Congratulations to Indiana University’s Center for Applied Cybersecurity Research fellow Christopher Soghoian for being recognized by MIT’s Technology Review as a 2012 TR35 Honoree!
The designation recognizes the world’s top young innovators under the age of 35, spanning biotechnology, computer and electronics hardware and software, energy, the Internet and nanotechnology, among other fields.
Soghoian, a privacy researcher and activist, earned his Ph.D. from IU this summer. His multi-disciplinary research is focused on the role that third-party Internet and telecommunications service providers play in assisting law enforcement surveillance of their customers. His research has been published in the Berkeley Technology Law Journal and cited by several federal courts.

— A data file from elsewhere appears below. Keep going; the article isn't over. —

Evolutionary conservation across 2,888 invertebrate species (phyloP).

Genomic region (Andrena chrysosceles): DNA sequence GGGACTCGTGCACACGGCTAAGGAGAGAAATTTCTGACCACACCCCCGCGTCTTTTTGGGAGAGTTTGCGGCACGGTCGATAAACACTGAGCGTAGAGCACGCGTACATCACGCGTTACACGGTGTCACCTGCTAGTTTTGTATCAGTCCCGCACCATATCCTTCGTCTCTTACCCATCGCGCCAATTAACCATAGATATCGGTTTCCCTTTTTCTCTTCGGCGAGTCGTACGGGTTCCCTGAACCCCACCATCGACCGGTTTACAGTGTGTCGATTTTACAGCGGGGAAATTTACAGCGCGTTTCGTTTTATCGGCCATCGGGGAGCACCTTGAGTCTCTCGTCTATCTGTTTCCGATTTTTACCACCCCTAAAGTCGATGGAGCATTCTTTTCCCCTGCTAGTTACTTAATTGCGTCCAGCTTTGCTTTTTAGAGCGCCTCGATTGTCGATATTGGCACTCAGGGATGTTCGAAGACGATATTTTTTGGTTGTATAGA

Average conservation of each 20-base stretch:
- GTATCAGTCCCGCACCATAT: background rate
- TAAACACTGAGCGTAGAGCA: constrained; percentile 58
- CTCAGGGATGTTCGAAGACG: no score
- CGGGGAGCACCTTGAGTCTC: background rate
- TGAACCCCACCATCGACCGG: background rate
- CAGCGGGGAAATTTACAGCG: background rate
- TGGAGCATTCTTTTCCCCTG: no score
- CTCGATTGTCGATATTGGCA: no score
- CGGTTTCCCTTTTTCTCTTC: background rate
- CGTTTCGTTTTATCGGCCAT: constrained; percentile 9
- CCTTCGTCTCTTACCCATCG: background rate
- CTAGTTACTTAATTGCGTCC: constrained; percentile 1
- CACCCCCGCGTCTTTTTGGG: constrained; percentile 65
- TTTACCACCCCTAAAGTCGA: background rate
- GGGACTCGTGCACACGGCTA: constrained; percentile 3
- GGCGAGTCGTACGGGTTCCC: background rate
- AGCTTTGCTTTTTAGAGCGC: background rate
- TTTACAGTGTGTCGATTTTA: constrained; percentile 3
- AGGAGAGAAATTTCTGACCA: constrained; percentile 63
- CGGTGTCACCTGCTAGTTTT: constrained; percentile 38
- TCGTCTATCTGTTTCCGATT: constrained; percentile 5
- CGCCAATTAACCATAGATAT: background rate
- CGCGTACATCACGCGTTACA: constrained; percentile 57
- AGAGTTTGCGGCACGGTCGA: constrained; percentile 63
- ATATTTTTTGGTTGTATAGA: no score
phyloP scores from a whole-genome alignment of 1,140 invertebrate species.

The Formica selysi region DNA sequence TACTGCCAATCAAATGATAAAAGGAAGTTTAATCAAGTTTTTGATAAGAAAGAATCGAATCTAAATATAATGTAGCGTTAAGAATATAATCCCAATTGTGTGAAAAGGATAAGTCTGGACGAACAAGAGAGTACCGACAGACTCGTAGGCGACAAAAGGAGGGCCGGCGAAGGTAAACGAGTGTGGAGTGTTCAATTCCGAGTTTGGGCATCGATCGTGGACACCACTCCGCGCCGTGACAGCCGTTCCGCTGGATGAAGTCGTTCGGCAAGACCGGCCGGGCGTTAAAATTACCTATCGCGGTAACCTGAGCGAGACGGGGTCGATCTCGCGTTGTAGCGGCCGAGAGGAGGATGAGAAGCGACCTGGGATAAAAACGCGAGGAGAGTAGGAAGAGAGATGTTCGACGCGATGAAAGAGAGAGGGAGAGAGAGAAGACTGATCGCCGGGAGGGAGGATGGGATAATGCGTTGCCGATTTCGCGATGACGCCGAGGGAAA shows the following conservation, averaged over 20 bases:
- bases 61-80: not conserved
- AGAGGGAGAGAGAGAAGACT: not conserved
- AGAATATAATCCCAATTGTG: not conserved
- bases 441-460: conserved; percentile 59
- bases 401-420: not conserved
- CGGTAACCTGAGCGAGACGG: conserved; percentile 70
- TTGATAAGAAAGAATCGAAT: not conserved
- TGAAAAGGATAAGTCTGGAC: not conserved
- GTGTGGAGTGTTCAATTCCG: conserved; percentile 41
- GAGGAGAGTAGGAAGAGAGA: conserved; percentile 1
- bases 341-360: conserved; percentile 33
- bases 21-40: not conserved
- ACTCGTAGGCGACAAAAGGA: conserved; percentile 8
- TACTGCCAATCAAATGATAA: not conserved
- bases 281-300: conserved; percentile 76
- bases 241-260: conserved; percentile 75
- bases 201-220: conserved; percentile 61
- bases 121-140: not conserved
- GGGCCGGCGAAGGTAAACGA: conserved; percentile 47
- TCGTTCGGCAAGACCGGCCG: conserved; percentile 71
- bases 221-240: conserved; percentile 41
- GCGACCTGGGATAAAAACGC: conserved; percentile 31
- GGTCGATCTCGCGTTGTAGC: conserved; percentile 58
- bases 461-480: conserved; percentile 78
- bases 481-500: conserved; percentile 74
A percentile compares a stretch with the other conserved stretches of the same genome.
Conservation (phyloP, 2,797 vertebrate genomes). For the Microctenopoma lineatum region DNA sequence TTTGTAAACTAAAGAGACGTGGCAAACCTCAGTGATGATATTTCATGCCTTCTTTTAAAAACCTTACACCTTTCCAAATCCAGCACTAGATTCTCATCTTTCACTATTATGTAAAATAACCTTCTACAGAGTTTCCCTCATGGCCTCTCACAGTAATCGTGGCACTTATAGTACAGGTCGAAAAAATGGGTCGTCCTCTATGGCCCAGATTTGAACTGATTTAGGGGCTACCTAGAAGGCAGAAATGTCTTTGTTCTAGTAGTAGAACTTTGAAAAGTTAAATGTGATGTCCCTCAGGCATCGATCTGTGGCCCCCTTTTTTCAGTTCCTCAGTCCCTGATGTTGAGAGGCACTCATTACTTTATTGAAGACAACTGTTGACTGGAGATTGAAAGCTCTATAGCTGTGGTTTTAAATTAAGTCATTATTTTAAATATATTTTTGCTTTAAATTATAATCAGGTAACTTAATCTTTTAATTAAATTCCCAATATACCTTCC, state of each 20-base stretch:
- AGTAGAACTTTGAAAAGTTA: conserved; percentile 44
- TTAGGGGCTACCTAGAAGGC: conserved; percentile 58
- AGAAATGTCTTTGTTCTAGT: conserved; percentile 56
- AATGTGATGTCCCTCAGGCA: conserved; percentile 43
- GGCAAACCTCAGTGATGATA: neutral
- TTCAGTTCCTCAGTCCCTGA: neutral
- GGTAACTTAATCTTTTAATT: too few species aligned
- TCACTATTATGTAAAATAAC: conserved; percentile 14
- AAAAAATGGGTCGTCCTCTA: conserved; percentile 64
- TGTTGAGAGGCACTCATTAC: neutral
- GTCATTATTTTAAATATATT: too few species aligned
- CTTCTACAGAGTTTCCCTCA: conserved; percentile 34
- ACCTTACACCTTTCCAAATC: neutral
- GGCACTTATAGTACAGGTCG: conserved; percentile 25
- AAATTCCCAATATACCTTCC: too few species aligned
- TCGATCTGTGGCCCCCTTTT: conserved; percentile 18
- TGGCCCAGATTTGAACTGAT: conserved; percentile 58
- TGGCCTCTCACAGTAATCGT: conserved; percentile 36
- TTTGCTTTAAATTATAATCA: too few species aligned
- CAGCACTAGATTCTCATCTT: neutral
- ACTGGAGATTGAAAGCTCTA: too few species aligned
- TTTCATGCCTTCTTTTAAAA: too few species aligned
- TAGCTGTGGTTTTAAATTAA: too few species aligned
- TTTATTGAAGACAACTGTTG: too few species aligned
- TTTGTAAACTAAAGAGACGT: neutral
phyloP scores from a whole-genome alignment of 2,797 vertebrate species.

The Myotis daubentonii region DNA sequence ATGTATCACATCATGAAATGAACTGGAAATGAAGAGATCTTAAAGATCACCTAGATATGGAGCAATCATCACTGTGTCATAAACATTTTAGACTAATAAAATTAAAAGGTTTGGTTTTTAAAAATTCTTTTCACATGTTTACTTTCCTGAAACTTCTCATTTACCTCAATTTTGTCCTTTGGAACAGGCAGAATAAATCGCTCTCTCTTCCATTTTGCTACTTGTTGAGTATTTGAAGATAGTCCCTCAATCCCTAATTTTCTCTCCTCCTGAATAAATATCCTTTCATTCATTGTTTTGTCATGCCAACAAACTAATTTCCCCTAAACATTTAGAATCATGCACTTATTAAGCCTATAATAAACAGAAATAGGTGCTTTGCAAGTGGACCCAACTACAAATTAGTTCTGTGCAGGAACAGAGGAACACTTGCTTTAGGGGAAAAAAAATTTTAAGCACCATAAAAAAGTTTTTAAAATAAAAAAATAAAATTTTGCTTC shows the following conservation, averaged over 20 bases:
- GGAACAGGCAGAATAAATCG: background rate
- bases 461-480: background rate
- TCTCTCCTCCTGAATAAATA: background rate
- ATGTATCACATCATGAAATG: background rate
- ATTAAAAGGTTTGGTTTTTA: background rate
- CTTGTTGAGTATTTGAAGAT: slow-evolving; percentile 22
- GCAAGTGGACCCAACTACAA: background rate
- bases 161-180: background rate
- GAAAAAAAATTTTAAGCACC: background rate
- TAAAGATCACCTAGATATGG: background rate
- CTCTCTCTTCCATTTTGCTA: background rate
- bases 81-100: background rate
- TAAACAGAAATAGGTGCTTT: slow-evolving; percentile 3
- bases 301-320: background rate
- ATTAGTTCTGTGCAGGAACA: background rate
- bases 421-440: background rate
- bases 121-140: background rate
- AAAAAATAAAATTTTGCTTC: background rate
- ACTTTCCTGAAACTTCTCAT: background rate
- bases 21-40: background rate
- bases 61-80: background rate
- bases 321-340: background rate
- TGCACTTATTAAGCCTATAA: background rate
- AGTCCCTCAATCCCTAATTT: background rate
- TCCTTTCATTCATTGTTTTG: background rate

Previous TR35 honorees have included notable innovators like Google co-founder Larry Page and Napster co-founder Shawn Fanning.
Soghoian is well-known among academia, his colleagues and the media for his dedication to consumer privacy, especially as it relates to surveillance. In a profile published last fall, Soghoian was described by Wired magazine as the “Ralph Nader of the Internet.” From 2009 to 2010, he served as the first in-house technologist at the Federal Trade Commission’s Division of Privacy and Identity Protection. There he assisted with investigations of Facebook, Twitter, MySpace and Netflix.
Before joining the FTC, Soghoian co-created, along with IU alumnus Sid Stamm, the Do Not Track anti-tracking mechanism now adopted by all of the major Web browsers.